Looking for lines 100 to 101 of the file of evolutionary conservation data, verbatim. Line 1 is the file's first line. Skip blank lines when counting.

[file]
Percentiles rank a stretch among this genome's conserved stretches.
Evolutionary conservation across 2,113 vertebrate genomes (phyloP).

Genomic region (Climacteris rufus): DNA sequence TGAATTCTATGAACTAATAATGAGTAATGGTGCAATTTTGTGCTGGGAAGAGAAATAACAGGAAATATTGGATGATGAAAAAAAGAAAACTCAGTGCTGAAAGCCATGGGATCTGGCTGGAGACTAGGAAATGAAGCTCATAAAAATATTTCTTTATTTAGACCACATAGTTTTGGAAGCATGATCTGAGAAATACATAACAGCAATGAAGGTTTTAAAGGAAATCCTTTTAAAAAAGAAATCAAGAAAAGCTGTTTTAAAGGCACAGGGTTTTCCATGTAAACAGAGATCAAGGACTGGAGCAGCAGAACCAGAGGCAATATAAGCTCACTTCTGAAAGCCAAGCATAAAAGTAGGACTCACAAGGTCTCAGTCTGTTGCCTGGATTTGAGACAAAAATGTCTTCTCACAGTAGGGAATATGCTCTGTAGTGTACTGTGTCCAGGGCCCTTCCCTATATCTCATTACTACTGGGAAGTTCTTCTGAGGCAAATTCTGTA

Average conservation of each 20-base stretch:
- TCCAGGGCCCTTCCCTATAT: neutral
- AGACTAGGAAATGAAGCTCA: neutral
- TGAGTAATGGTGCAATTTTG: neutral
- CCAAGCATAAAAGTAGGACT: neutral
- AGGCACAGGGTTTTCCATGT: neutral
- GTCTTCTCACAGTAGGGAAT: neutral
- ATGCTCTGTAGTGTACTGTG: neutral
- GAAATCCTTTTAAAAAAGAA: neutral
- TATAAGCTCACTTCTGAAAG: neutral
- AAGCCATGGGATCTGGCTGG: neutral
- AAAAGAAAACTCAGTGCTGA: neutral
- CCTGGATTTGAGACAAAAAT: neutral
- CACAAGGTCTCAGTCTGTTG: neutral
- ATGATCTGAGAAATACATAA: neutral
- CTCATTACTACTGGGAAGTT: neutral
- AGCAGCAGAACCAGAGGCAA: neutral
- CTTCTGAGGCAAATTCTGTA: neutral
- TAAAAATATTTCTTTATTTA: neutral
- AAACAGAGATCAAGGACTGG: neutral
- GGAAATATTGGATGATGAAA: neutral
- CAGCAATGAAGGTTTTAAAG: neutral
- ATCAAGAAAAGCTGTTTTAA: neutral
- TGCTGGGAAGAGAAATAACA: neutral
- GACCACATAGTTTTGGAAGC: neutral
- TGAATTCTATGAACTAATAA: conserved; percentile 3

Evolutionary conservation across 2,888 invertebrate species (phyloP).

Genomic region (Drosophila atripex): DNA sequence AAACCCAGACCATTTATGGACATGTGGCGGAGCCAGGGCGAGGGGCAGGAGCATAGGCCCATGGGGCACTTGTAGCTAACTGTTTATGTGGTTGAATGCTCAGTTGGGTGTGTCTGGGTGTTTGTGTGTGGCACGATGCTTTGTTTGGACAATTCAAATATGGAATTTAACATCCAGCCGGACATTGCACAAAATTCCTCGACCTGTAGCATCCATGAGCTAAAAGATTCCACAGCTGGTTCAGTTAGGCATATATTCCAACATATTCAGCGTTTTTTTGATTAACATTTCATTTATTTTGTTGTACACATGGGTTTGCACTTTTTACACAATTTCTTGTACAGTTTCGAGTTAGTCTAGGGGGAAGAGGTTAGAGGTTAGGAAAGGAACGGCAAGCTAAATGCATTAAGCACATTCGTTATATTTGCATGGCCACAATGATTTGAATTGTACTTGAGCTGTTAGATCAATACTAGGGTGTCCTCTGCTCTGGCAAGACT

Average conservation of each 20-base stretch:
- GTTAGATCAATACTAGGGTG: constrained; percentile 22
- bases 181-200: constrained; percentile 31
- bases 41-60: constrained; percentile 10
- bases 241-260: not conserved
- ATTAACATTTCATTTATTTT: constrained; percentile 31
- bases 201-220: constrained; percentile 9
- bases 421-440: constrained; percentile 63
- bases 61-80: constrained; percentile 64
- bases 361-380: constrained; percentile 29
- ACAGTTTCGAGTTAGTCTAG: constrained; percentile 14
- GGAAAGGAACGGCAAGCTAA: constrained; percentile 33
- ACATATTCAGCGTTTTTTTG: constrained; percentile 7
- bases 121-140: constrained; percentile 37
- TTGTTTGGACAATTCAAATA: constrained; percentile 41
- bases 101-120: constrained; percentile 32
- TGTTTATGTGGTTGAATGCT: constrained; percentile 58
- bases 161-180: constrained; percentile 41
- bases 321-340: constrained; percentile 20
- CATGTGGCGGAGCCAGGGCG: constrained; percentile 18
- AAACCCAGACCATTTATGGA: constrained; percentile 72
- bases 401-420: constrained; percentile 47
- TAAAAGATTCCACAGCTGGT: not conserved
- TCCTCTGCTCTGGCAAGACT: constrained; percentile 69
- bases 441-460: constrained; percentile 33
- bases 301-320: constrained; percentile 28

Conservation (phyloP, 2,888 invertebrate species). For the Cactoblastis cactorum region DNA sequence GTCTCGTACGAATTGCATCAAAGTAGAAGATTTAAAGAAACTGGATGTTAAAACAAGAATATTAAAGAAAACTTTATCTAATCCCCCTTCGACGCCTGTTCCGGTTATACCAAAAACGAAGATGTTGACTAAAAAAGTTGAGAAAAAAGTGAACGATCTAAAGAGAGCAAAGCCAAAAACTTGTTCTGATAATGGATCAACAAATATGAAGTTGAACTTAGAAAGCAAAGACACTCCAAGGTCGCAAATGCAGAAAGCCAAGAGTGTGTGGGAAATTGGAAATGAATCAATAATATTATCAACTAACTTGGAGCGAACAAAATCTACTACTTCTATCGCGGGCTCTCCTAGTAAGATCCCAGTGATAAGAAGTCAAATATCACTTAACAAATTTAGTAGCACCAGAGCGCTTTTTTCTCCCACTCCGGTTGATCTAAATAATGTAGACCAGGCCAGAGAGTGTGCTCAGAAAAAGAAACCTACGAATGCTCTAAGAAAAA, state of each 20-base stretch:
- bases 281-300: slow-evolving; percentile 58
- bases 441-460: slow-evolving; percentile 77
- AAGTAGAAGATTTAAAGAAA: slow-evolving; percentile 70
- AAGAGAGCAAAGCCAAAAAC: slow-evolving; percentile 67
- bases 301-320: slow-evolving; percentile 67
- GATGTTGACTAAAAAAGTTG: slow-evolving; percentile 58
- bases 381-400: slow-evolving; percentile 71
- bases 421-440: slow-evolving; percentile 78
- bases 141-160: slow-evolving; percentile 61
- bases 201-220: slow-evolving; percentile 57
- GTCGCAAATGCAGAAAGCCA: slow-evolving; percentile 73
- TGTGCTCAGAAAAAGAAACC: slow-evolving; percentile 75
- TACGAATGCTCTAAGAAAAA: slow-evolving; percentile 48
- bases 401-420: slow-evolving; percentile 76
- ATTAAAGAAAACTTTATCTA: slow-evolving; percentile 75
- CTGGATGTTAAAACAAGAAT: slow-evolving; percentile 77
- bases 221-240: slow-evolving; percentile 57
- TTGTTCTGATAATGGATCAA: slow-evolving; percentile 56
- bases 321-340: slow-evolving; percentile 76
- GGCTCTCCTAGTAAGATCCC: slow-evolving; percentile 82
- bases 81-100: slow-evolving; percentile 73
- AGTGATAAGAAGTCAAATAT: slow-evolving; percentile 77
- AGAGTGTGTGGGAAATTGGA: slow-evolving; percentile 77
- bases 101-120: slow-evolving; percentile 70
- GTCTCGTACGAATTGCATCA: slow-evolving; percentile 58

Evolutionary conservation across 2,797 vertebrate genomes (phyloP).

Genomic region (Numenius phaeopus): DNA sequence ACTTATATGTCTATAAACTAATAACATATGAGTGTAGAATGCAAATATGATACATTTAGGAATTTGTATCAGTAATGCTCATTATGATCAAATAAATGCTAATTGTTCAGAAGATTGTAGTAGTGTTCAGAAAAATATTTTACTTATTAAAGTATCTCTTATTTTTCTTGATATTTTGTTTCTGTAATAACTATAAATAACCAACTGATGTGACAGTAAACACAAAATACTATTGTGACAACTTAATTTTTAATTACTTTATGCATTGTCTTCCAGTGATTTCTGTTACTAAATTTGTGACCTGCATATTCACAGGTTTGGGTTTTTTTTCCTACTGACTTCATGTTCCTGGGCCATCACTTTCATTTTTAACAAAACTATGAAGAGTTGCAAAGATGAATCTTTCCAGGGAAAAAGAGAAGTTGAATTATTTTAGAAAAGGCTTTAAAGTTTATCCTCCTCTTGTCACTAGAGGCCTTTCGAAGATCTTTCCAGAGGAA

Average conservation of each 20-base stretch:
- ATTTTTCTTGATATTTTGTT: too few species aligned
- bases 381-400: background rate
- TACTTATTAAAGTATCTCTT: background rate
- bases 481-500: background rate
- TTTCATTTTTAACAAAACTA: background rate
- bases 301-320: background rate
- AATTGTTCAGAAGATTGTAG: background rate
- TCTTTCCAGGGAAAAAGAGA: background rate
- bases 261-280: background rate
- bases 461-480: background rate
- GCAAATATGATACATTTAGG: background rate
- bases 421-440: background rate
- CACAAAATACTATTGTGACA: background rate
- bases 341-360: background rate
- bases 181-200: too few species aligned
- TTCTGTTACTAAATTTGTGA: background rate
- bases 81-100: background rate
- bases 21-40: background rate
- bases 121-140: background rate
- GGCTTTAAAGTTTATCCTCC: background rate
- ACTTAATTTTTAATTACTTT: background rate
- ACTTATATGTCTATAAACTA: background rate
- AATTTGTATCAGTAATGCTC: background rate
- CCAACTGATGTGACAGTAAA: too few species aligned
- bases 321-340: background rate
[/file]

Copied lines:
- bases 341-360: background rate
- bases 181-200: too few species aligned